By Aaron Ramson

Now, I’d read some Yelp reviews warning anyone who can read to stay away from Big Bear Mountain Brewery, but I went anyway, and now I’ve got no one to blame but myself for the cringefest that followed. From the under attenuated and flat beers, to the manager who was in the middle of a three-day amphetamine bender, I’m pretty sure I managed to find the worst run brewery in the world.

I was in the town of Big Bear Lake for the weekend when I checked Yelp for breweries in the area, and Big Bear Mountain Brewery showed up on the map. Disregarding a comment which literally read “This place is something out of a scary movie, Beware, DON’T GO”, I followed the directions to an old, two story wooden tavern that housed the brewery.

The only inhabitants were a sketchy and frazzled looking blonde woman who twitched nervously behind the register, an older and semi-conscious looking gentleman behind the bar who wore the most confused yet placid expression on his face (like he was having an acid flashback and reliving the glory days of 1973), and an 18-year-old kid who was busy making’ sammiches’ in the kitchen and ringing a bell to let the staff members know that the order was up.


A party of five young people, no doubt fresh from snowboarding adventures, were the only other patrons on this slow evening.

I sat at the bar and asked the bartender for a flight of beer, to which he replied, “hrrm..yeah I uh, mmmph, just one sec-..okayeah..” before walking over to the small flight glasses and sniffing them for cleanliness.

The kid behind the kitchen counter smacked a burger on the counter and dinged his bell.

The bartender was in the sweetest looking daze as he held the paddle full of flight glasses what appeared to be a full two- feet under the tap fountains, filling each little glass with a different flavor of pure foam.

The sound of the bell startled him, and he immediately put down my partially filled glasses of foam to turn around and get the burger from the kitchen window.  He asked the kid in the paper hat a question, to which the kid yelled the same question across the bar to the blonde manager behind the register.

She blinked and twitched her way over to the bar with an exasperated expression on her face. Meanwhile I sat there staring at my partially completed flight of beer as it sweat and warmed in the heated air of the brewpub; my left eye twitching involuntarily.

After a few minutes of confusion, the sweet old bartender brought the party their order, and returned to fill my flight paddle of beer. I know it was fifteen minutes total between him starting to fill my flight, and me getting it, but it felt longer. Years longer. Revolutions could have been started and won. The Big Bang could have reversed itself and dark matter could have engulfed the universe because it seemed like a fricken eternity since I first asked him for that beer flight.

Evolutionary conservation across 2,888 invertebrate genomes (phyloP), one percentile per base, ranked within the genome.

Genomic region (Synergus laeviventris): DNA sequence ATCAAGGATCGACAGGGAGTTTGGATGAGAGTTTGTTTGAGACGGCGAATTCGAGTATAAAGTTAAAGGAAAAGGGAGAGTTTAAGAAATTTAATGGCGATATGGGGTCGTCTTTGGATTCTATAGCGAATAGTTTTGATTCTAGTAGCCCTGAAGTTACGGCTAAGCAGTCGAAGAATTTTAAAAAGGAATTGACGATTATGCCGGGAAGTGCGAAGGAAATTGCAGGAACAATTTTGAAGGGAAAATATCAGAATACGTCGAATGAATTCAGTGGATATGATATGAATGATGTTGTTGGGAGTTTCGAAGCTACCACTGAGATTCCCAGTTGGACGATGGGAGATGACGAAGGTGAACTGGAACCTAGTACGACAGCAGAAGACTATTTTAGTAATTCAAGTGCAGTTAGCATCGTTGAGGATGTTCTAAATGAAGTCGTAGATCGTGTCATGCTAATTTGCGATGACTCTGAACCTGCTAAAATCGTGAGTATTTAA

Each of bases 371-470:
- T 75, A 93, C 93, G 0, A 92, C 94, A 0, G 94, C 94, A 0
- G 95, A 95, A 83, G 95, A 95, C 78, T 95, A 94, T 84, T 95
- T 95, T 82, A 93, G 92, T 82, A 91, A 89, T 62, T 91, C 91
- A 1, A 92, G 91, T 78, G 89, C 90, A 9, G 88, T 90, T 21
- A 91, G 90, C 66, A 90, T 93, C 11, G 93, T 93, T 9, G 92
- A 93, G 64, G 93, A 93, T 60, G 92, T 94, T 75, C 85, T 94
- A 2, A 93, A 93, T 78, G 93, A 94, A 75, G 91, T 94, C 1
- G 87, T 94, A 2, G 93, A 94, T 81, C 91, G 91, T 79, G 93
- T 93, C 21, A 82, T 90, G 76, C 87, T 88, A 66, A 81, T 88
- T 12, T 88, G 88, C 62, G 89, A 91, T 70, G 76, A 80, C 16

Finally, I had what I came for, a little paddle on which sat six tiny mason jars filled with beer. I took a sip of the first golden colored brew… and it was flat.

Not one to be discouraged so easily, I moved on to the next ale which was a brown, and it was syrupy, cloyingly sweet. If you’ve ever had a friend who home-brewed their own beer, then you’ve had a friend who’s forced you to drink his terribly brewed and under fermented creations (and while we’re on this topic I’d like to apologize to everyone who I’d forced to drink my terrible early homebrews. Especially the ones that involved scorpion peppers. Sorry fam, you were all my guinea pigs and I understand why you never return my calls anymore).

After sampling all six of the Big Bear Mountain Brewery’s offerings, my tasting notes said flat, cloying, artificial, flat, good, and meh. I asked the blonde manager if the beers were made there at the restaurant; the kid in the cook’s hat throwing food on the counter and dinging the bell all the while.

She sat down next to me and began to speak a hundred miles a minute, her eyes wide and dilated, her hands gesticulating wildly. “I don’t know anything about the beers. Ha! It’s the owner, she doesn’t want us to know,” the blonde manager declared conspiratorially, “I asked her what we should tell the customers, and she threw the menu at me and told me to do the same to customers.” The manager threw the menu at me for effect, the kid in the kitchen dinged his bell, and I’d had enough. I settled my tab and moved on to the bars downtown, and even though the beers themselves left a bad taste in my mouth (holy shit, and how), the brewery didn’t. ..I’m just kidding, it totally did!

The craft brewery bubble seems to be bursting, and in beer cities like Denver, San Diego, and Portland, stiff competition is causing lesser breweries to close their doors. Big Bear is not a beer city and there is very little competition, so that might allow the Big Bear Mountain Brewery to remain in business long enough for you to ignore the yelp reviews and experience the train wreck for yourself.